Following a fact-finding visit to Diyarbakir, in the Kurdish regions of southern Turkey, Julie gave a speech in the European Parliament's Plenary session, to highlight the need for EU action on human rights in Turkey, and particualrly the situation of journalists and the media.
"I have just returned from a fact-finding mission in Turkish Kurdistan where I talked to communities living in a climate of fear and repression in Diyarbakir, Mardin and on the border with Syria. I saw the terrible state—sponsored destruction of the historic district of Sur, where dozens of young Kurds burned to death in basements. I talked to bereaved mothers in Nusaybin whose sons and daughters had perished because of the state’s attacks on its own citizens, their bodies torn apart, impossible to identify. Many are still missing. I met the distraught families of teachers whose loved ones have been sacked, intimidated and imprisoned for attending union meetings. I met democratically elected politicians – many of them women like myself – but who have been stripped of office due to trumped up charges because of their Kurdish identity and their political affiliation. I met Yazidi refugees cared for, not by the state, but by the Kurdish community, all wondering when the world will remember them.
Independent media is being silenced and shut down in Turkey, and journalists and academics arrested, tried and imprisoned. The country is in the grip of a terrible dictatorial man. Erdogan is messing with democracy because he is afraid of democracy. The June elections proved that there is a multiplicity of voices in Turkey and many of these belong to diverse ethnic groups and progressive forces. It is time for the EU to recognise the true reality of the Turkish State and demand human rights norms for everyone."
In the meantime, the European and International Federations of Journalists has issued a letter to MEPs, requesting their support:
Brussels, le 25 October 2016 To the attention of: Members of the European Parliament (MEP)
Situation of journalists in Turkey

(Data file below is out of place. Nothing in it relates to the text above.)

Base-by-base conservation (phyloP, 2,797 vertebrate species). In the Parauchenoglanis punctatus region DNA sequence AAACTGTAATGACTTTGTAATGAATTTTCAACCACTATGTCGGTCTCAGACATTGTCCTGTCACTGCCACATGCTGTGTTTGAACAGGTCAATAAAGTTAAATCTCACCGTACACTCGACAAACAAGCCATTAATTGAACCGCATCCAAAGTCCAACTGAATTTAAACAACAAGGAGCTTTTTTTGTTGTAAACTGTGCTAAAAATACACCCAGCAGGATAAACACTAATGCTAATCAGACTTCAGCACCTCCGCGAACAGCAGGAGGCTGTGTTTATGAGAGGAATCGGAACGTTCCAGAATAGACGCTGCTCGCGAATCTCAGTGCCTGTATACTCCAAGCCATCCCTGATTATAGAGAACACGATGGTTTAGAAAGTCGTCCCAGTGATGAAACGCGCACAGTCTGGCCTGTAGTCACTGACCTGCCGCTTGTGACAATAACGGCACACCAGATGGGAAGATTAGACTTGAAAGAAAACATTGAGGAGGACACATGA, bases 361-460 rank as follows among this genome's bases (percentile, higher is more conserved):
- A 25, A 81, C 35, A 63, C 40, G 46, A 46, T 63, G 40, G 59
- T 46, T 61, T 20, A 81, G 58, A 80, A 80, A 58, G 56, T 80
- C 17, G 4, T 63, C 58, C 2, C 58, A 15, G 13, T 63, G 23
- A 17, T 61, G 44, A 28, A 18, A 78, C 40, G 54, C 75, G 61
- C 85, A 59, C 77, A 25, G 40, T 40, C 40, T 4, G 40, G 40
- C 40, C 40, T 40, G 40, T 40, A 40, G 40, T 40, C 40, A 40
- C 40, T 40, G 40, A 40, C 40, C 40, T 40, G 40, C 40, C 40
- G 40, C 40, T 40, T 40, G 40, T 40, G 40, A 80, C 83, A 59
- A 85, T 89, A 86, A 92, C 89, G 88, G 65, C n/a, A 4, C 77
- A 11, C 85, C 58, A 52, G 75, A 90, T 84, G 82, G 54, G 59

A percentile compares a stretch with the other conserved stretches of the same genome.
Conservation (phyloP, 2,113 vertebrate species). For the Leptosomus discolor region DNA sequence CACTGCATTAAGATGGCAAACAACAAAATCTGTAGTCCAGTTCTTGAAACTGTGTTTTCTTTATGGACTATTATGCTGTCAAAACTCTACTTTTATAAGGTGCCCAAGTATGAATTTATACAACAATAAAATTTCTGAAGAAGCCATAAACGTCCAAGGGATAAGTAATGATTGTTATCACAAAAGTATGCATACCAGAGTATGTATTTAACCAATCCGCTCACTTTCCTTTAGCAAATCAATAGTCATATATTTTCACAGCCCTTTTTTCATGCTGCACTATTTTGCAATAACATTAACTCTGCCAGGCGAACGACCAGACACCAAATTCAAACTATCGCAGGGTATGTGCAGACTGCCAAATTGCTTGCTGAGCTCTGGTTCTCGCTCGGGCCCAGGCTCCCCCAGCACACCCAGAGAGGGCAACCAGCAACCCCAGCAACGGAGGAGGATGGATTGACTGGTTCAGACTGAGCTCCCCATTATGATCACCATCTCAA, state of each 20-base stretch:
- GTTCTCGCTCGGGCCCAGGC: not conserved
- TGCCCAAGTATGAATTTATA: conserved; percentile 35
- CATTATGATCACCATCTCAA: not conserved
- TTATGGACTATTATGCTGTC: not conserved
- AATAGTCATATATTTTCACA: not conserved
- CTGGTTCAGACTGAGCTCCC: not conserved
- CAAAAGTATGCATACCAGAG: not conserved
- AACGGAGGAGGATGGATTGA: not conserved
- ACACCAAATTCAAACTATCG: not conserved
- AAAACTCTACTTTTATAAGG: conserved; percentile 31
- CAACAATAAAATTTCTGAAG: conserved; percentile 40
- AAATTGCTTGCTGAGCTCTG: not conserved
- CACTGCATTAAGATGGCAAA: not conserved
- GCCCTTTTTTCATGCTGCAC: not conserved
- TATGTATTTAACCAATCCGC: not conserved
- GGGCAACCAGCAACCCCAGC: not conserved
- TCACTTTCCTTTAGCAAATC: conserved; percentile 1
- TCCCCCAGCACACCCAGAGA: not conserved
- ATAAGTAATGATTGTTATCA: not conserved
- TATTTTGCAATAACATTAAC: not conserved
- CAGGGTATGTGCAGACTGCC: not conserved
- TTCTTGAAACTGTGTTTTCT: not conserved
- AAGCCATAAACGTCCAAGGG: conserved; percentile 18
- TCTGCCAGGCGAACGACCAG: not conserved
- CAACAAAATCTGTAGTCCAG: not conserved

Dear sir or madam,
The European Federation of Journalists (EFJ) and the International Federation of Journalists (IFJ) and their affiliates in Turkey (journalists’ unions and associations) would like to share with you their opinions about the world’s biggest prison for journalists: Turkey.
The situation of journalists in Turkey is so dramatic that even professional trade unions, NGOs and human rights watchdog organisations have expressed difficulties in monitoring the number of jailed journalists (112 as of today according to EFJ/IFJ monitoring), 1 journalist killed in February in Cisre (EFJ/IFJ figures) the number of media companies closed (173 as of today
according to Bianet), number of journalists under prosecution (22 journalists have recently been subject to criminal prosecution for « defaming the President »), more than 2500 lost their jobs, over 775 press cards have been canceled and at least 46 journalists cannot travel as their passeports have been confiscated.
The EFJ-IFJ believe that the European Union is a union based on values and principles as described in the EU Charter of fundamental rights and monitored by the fundamental rights agency. Article 11 of this charter states that "1. Everyone has the right to freedom of expression. This right shall include freedom to hold opinions and to receive and impart information
and ideas without interference by public authority and regardless of frontiers. 2. The freedom and pluralism of the media shall be respected. "
Turkey as a candidate and partner country is in grave violation of the principles stated above as documented by the EFJ-IFJ. Please refer to the many media freedom violations that the federations recorded on the Mapping Media Freedom database and the Council of Europe’s platform for the protection and safety of journalists.
The EFJ-IFJ recently organised a press conference to condemn the attitude of Eutelsat, a French satellite provider, for removing, on the request of the government of Turkey, many Kurdish language channels broadcasting from Belgium and Sweden. The federations have organised solidarity visits to independent TV channels (IMC TV, Hayatin Sesi, TV 10) who were removed from the satellite provider and subsequently closed.
As we write, journalists in Turkey (Turkish, Kurdish, international correspondents) are subject to detentions, custody orders, arrests, house raids, insults, prosecution, threats, confiscation of materials or documents, accusations of being members of illegal organisations, etc. When questioned about the EU’s role, many journalists on the ground feel abandoned by the EU for
too quickly abandoning human rights values in favour of relations with an oppressive government.They ask the EU decision makers to take a stronger stance to oppose the massive media freedom violations in Turkey.
The EFJ-IFJ are sharing their analysis and are asking the Honorable Members of the European Parliament’s to support the solidarity actions with arrested journalists in Turkey by signing our online petition calling for their unconditional release.
(5960 signatures so far)
Morgens Blicher Bjerregård Philippe Leruth
President EFJ President IFJ